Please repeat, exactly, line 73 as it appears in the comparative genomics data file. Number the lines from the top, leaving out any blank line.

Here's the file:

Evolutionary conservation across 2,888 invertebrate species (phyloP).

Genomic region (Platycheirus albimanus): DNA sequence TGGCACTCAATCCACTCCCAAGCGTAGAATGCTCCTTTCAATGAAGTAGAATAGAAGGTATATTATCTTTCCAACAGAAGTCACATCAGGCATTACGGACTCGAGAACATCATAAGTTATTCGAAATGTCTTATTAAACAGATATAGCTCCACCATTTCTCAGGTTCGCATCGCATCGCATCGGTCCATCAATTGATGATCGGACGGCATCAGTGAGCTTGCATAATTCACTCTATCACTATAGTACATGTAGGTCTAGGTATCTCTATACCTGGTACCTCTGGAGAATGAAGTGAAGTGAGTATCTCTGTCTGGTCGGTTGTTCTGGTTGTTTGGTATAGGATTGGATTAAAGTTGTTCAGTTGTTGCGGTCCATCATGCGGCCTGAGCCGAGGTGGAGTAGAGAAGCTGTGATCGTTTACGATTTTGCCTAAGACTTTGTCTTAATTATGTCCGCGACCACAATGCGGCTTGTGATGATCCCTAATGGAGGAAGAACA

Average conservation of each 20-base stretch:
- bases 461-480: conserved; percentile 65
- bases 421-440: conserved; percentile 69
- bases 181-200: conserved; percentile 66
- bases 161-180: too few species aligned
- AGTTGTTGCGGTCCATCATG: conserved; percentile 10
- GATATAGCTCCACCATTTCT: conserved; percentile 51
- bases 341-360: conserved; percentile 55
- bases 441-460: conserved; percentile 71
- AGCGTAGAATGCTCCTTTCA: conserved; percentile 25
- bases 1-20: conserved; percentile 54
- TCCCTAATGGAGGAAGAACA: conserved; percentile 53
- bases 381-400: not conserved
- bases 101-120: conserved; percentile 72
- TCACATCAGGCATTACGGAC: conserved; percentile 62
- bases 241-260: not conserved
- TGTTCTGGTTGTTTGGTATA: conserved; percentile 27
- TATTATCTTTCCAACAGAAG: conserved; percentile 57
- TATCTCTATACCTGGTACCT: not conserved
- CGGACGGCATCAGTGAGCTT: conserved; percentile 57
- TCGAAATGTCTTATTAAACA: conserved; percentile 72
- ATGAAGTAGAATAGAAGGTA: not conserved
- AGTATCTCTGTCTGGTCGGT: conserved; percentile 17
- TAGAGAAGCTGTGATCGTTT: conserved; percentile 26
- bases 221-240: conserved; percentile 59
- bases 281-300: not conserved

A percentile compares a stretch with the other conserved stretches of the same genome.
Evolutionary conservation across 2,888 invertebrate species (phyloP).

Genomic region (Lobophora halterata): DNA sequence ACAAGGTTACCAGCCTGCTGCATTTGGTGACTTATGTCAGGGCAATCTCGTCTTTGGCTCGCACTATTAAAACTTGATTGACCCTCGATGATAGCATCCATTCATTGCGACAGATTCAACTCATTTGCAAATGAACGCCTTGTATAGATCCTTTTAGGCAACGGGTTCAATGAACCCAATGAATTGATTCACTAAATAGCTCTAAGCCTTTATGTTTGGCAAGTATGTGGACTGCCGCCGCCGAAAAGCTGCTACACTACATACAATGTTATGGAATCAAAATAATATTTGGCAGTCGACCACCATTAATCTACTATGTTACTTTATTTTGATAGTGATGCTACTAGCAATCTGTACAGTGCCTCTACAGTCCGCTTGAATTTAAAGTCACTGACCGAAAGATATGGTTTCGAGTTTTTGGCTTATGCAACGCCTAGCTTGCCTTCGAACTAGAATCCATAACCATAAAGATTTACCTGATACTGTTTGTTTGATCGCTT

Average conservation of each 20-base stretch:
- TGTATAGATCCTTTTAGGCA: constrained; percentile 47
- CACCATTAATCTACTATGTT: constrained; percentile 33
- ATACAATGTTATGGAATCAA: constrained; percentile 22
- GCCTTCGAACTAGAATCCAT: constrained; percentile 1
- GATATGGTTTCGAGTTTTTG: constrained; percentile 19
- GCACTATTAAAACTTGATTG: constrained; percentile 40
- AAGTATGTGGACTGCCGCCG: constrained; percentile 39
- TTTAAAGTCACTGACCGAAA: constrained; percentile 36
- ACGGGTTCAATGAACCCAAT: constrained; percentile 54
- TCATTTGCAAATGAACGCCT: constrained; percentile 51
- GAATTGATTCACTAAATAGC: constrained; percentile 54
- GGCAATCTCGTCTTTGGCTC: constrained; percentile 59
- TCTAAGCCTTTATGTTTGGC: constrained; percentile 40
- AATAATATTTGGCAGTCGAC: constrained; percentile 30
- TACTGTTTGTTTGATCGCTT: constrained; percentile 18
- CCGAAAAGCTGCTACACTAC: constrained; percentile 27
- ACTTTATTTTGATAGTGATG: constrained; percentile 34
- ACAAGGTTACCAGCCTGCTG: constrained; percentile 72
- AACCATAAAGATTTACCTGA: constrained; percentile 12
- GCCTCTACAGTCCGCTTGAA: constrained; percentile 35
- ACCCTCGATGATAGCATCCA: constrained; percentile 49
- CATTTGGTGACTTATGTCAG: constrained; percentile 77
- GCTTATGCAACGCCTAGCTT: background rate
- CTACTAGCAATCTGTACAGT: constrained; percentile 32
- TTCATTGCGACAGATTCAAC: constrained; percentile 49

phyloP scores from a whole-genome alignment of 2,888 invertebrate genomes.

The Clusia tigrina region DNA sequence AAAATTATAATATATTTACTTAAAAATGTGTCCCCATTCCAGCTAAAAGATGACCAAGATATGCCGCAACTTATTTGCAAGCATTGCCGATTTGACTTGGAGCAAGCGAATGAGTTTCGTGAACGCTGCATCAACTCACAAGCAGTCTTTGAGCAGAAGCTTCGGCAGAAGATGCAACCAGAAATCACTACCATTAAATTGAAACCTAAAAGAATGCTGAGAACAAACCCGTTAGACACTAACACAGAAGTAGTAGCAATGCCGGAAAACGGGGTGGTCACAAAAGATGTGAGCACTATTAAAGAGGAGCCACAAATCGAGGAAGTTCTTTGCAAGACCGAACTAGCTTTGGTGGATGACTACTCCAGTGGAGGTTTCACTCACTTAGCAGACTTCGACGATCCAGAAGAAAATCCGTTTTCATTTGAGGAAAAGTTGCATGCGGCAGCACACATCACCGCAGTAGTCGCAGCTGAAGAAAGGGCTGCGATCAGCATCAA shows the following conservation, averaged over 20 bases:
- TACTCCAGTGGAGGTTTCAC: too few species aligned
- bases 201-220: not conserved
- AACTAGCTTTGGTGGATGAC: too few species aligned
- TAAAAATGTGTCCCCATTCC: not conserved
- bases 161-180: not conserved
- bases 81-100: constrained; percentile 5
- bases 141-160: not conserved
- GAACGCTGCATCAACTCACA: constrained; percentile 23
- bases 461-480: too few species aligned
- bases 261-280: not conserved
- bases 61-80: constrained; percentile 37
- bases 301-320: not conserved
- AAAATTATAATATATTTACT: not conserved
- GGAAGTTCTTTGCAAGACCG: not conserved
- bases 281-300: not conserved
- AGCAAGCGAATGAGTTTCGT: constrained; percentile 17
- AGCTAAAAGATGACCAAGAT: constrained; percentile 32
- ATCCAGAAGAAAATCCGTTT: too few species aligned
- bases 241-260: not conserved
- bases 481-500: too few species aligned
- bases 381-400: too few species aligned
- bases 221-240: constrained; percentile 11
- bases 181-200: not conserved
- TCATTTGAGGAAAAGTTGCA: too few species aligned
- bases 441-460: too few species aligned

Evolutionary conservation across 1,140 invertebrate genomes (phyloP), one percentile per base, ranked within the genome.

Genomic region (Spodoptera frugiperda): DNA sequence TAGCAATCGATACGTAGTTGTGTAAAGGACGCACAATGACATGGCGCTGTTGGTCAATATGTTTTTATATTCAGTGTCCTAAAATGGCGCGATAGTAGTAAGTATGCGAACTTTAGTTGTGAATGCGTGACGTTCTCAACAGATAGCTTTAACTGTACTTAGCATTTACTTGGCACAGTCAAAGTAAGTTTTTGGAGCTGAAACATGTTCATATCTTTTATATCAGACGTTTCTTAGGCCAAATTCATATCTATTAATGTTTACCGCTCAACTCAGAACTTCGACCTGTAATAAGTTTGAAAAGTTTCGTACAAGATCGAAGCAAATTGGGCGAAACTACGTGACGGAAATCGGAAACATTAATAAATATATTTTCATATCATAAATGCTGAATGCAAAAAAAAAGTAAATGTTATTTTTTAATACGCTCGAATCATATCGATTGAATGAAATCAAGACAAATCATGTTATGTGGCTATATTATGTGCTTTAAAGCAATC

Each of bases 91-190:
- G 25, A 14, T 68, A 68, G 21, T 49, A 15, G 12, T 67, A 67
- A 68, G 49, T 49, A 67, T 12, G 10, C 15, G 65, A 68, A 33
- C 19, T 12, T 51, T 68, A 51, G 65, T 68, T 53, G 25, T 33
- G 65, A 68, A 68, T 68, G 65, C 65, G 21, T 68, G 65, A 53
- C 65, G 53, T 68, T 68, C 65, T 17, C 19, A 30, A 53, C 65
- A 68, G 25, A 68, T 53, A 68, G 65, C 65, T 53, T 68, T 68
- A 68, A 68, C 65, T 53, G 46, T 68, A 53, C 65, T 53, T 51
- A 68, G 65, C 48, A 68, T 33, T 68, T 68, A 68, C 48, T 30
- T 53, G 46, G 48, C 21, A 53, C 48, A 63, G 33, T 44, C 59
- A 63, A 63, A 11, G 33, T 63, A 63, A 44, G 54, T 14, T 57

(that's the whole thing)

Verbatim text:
- GGAAGTTCTTTGCAAGACCG: not conserved